The companies have joined together to each pledge $100,000 a year for the next three years to the Core Infrastructure Initiative, a group formed by the Linux Foundation.
The tech giants involved in the initiative include Amazon, Microsoft, Google, Facebook, NetApp, Rackspace, Qualcomm, VMWare, IBM, Intel, Dell, Cisco, and Fujitsu.
According to a report from the New York Times, the money given by each company will be used to help developers work on open-source projects full time, pay for security audits, and computing and testing infrastructure.
“This is not just about the money, but the forum,” said executive director of the Linux Foundation, Jim Zemlin. “Instead of responding to a crisis retroactively, this is an opportunity to identify crucial open-source projects in advance. Right now, nobody is having that conversation, and it’s an important conversation to have.”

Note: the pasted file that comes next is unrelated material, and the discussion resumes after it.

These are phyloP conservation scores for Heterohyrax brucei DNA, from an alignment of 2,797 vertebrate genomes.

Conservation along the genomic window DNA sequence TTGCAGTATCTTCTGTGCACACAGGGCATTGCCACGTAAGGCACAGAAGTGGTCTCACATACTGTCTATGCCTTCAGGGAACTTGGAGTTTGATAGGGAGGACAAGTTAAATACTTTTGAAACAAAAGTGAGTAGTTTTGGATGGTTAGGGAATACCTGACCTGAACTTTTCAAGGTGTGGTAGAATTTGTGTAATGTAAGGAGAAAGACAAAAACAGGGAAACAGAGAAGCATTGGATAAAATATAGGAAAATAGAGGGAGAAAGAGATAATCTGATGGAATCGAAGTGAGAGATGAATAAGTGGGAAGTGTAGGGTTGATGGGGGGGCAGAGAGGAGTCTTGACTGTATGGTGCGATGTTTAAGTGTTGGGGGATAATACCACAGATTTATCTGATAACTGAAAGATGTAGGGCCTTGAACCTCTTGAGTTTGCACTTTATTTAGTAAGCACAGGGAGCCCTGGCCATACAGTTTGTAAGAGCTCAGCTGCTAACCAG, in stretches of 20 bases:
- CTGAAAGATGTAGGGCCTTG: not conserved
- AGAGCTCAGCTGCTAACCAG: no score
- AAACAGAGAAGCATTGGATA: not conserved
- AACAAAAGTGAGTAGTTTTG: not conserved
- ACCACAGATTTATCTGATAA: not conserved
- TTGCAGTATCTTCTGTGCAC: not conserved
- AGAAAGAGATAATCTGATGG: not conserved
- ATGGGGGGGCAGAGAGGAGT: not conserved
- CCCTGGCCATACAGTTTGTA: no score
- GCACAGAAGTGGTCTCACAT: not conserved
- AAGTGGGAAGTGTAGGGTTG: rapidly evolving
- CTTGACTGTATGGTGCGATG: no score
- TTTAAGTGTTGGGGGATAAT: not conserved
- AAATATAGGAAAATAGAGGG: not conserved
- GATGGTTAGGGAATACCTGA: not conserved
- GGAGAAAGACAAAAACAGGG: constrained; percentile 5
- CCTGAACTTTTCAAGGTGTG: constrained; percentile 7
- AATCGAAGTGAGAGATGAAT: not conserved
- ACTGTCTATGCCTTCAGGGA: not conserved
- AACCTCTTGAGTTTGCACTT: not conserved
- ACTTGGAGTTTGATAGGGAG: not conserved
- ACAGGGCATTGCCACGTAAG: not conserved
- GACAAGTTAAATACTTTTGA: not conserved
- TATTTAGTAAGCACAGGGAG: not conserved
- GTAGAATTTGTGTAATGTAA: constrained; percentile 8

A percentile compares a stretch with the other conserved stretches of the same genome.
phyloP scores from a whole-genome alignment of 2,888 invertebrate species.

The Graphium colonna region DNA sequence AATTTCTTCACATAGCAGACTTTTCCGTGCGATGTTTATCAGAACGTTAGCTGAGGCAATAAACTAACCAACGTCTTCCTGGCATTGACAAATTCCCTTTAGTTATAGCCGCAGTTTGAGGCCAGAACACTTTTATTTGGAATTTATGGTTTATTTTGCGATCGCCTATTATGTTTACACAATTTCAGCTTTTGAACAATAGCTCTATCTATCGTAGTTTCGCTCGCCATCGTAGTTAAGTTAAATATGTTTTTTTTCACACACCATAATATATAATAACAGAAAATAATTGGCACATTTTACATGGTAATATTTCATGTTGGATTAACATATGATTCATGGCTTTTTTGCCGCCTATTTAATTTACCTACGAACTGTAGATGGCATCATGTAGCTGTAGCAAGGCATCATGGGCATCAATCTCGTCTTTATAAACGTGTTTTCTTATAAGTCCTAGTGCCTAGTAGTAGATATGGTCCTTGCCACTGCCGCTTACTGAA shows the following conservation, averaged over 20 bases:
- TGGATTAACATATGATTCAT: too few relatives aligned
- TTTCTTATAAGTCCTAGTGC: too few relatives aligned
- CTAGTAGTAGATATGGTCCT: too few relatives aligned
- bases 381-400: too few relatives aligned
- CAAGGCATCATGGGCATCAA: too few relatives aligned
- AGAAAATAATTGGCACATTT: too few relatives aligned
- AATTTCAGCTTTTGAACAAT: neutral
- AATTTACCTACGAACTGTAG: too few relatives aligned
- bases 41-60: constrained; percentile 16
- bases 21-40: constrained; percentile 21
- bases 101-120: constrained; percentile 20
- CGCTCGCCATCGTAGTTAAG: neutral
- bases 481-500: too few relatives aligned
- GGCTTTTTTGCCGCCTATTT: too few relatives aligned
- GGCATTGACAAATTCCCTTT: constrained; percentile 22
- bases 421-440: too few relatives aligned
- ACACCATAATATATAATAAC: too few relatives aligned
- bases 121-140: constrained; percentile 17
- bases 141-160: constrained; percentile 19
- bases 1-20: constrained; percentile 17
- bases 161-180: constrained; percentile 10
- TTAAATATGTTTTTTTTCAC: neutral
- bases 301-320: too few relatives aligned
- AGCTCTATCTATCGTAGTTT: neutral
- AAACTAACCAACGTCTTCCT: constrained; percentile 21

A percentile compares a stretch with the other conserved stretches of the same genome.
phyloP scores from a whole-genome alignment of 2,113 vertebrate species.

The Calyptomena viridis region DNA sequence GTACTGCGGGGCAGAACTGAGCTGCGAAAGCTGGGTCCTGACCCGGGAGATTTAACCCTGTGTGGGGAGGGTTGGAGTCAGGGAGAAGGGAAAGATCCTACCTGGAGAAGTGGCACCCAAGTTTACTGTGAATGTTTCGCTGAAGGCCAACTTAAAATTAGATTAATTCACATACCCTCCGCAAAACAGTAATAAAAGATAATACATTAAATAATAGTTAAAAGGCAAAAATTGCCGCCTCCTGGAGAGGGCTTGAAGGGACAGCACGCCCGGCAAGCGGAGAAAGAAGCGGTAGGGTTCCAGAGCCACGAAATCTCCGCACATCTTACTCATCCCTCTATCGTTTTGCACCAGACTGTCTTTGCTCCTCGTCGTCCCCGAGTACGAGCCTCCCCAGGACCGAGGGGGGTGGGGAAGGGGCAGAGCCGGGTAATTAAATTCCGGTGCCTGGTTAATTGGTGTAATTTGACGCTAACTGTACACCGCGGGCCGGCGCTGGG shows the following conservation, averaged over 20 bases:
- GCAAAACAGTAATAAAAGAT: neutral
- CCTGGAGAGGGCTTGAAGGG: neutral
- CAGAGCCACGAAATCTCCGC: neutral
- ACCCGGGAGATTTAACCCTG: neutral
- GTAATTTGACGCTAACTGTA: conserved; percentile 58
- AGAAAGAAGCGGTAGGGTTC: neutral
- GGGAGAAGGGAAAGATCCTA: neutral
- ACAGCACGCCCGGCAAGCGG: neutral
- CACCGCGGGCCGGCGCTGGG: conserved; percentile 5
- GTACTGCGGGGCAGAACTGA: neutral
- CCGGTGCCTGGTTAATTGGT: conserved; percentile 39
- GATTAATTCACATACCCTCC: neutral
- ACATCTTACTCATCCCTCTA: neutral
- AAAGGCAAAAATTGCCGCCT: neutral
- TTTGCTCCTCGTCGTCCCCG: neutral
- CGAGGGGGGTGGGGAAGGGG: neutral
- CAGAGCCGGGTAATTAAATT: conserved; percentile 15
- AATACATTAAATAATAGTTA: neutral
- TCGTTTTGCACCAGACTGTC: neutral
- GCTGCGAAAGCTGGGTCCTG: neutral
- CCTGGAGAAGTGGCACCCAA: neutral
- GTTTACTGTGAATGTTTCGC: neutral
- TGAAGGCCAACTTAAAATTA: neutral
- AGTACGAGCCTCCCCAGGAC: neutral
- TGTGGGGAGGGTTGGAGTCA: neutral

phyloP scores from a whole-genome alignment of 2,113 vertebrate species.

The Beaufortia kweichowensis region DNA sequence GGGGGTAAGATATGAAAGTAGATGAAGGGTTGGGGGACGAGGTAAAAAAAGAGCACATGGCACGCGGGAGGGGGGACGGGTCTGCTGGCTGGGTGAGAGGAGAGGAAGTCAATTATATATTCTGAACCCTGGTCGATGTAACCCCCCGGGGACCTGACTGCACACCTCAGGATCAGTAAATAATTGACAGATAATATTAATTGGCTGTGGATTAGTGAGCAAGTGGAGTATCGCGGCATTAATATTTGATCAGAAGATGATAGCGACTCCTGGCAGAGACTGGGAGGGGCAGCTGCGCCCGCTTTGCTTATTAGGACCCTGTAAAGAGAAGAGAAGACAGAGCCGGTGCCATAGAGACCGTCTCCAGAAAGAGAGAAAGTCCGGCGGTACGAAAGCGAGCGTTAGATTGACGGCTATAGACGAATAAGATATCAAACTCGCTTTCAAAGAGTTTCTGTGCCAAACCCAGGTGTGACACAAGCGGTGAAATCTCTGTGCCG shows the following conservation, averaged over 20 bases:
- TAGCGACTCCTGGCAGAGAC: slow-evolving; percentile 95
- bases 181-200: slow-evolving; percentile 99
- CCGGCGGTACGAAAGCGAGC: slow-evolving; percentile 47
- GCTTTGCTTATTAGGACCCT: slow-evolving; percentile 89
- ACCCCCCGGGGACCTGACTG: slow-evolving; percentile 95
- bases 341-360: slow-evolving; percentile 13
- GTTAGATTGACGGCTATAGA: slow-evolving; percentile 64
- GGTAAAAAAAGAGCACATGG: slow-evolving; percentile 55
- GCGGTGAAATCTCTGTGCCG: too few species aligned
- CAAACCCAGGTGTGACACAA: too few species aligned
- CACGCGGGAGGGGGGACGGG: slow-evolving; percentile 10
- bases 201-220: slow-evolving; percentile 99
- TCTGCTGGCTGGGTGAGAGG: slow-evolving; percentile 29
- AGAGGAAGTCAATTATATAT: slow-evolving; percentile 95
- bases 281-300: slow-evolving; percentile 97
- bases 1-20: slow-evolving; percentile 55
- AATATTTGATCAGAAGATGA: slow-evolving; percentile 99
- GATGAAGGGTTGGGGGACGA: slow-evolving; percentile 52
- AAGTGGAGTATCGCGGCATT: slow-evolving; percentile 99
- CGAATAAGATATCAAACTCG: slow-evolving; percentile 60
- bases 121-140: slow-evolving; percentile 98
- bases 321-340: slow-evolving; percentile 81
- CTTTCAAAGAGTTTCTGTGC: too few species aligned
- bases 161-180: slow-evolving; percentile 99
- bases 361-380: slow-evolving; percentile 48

The Core Infrastructure Initiative will start with OpenSSL, which was where researchers discovered the security flaw two weeks ago. More than two thirds of Internet servers use the free OpenSSL encryption tool, which is managed by only a small volunteer staff and one full-time developer.